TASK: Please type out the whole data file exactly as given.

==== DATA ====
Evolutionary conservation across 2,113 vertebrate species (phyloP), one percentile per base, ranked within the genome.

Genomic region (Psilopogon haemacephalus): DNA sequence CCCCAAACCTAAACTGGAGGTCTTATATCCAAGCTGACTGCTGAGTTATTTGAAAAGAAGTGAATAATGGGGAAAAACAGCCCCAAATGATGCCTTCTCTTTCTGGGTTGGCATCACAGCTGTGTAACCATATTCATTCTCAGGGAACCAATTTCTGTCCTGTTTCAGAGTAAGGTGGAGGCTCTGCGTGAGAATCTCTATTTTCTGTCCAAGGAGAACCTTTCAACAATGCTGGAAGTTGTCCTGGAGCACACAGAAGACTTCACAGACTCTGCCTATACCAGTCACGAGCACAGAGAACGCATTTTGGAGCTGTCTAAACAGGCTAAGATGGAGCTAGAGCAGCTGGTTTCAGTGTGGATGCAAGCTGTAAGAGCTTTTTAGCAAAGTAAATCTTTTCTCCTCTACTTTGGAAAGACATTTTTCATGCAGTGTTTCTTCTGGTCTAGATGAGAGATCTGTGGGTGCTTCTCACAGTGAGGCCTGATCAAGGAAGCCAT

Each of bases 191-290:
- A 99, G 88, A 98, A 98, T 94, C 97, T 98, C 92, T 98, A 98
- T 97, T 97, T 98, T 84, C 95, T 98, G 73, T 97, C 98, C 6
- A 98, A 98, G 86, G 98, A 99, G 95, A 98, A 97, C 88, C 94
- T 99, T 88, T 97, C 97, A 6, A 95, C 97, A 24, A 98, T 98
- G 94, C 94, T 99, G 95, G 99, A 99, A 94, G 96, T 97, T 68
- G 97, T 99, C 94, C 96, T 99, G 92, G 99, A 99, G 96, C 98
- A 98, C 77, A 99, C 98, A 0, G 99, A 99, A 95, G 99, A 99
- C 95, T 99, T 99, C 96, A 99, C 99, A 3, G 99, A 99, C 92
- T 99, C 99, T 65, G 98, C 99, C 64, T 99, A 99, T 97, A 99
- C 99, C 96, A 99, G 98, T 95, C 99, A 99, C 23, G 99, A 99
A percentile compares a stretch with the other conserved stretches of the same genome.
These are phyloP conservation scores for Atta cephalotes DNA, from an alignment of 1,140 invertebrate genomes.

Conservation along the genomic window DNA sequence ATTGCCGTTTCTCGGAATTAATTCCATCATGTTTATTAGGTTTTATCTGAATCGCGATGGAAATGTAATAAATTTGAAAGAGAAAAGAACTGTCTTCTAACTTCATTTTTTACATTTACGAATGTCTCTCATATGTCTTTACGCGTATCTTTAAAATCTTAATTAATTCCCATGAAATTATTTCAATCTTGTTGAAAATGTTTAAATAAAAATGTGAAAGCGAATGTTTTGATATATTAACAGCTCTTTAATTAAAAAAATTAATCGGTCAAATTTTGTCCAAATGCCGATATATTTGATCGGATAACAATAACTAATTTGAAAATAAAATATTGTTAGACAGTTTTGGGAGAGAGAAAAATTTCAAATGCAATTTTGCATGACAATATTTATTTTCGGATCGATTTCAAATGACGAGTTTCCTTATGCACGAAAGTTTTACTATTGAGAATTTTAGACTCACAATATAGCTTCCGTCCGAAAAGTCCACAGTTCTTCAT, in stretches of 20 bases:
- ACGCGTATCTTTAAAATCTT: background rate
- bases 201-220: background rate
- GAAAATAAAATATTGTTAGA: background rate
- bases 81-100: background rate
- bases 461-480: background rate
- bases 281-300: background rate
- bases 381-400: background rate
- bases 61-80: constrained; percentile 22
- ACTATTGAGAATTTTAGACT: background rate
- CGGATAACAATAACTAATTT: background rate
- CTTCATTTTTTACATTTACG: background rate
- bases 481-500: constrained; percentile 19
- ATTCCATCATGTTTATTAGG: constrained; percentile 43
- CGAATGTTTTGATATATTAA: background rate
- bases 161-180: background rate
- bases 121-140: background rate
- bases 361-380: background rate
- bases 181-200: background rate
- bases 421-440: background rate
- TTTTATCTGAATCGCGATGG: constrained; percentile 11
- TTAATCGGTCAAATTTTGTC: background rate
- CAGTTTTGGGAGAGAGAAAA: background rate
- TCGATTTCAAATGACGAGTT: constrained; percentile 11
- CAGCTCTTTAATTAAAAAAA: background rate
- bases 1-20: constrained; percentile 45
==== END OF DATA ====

Evolutionary conservation across 2,113 vertebrate species (phyloP), one percentile per base, ranked within the genome.

Genomic region (Psilopogon haemacephalus): DNA sequence CCCCAAACCTAAACTGGAGGTCTTATATCCAAGCTGACTGCTGAGTTATTTGAAAAGAAGTGAATAATGGGGAAAAACAGCCCCAAATGATGCCTTCTCTTTCTGGGTTGGCATCACAGCTGTGTAACCATATTCATTCTCAGGGAACCAATTTCTGTCCTGTTTCAGAGTAAGGTGGAGGCTCTGCGTGAGAATCTCTATTTTCTGTCCAAGGAGAACCTTTCAACAATGCTGGAAGTTGTCCTGGAGCACACAGAAGACTTCACAGACTCTGCCTATACCAGTCACGAGCACAGAGAACGCATTTTGGAGCTGTCTAAACAGGCTAAGATGGAGCTAGAGCAGCTGGTTTCAGTGTGGATGCAAGCTGTAAGAGCTTTTTAGCAAAGTAAATCTTTTCTCCTCTACTTTGGAAAGACATTTTTCATGCAGTGTTTCTTCTGGTCTAGATGAGAGATCTGTGGGTGCTTCTCACAGTGAGGCCTGATCAAGGAAGCCAT

Each of bases 191-290:
- A 99, G 88, A 98, A 98, T 94, C 97, T 98, C 92, T 98, A 98
- T 97, T 97, T 98, T 84, C 95, T 98, G 73, T 97, C 98, C 6
- A 98, A 98, G 86, G 98, A 99, G 95, A 98, A 97, C 88, C 94
- T 99, T 88, T 97, C 97, A 6, A 95, C 97, A 24, A 98, T 98
- G 94, C 94, T 99, G 95, G 99, A 99, A 94, G 96, T 97, T 68
- G 97, T 99, C 94, C 96, T 99, G 92, G 99, A 99, G 96, C 98
- A 98, C 77, A 99, C 98, A 0, G 99, A 99, A 95, G 99, A 99
- C 95, T 99, T 99, C 96, A 99, C 99, A 3, G 99, A 99, C 92
- T 99, C 99, T 65, G 98, C 99, C 64, T 99, A 99, T 97, A 99
- C 99, C 96, A 99, G 98, T 95, C 99, A 99, C 23, G 99, A 99
A percentile compares a stretch with the other conserved stretches of the same genome.
These are phyloP conservation scores for Atta cephalotes DNA, from an alignment of 1,140 invertebrate genomes.

Conservation along the genomic window DNA sequence ATTGCCGTTTCTCGGAATTAATTCCATCATGTTTATTAGGTTTTATCTGAATCGCGATGGAAATGTAATAAATTTGAAAGAGAAAAGAACTGTCTTCTAACTTCATTTTTTACATTTACGAATGTCTCTCATATGTCTTTACGCGTATCTTTAAAATCTTAATTAATTCCCATGAAATTATTTCAATCTTGTTGAAAATGTTTAAATAAAAATGTGAAAGCGAATGTTTTGATATATTAACAGCTCTTTAATTAAAAAAATTAATCGGTCAAATTTTGTCCAAATGCCGATATATTTGATCGGATAACAATAACTAATTTGAAAATAAAATATTGTTAGACAGTTTTGGGAGAGAGAAAAATTTCAAATGCAATTTTGCATGACAATATTTATTTTCGGATCGATTTCAAATGACGAGTTTCCTTATGCACGAAAGTTTTACTATTGAGAATTTTAGACTCACAATATAGCTTCCGTCCGAAAAGTCCACAGTTCTTCAT, in stretches of 20 bases:
- ACGCGTATCTTTAAAATCTT: background rate
- bases 201-220: background rate
- GAAAATAAAATATTGTTAGA: background rate
- bases 81-100: background rate
- bases 461-480: background rate
- bases 281-300: background rate
- bases 381-400: background rate
- bases 61-80: constrained; percentile 22
- ACTATTGAGAATTTTAGACT: background rate
- CGGATAACAATAACTAATTT: background rate
- CTTCATTTTTTACATTTACG: background rate
- bases 481-500: constrained; percentile 19
- ATTCCATCATGTTTATTAGG: constrained; percentile 43
- CGAATGTTTTGATATATTAA: background rate
- bases 161-180: background rate
- bases 121-140: background rate
- bases 361-380: background rate
- bases 181-200: background rate
- bases 421-440: background rate
- TTTTATCTGAATCGCGATGG: constrained; percentile 11
- TTAATCGGTCAAATTTTGTC: background rate
- CAGTTTTGGGAGAGAGAAAA: background rate
- TCGATTTCAAATGACGAGTT: constrained; percentile 11
- CAGCTCTTTAATTAAAAAAA: background rate
- bases 1-20: constrained; percentile 45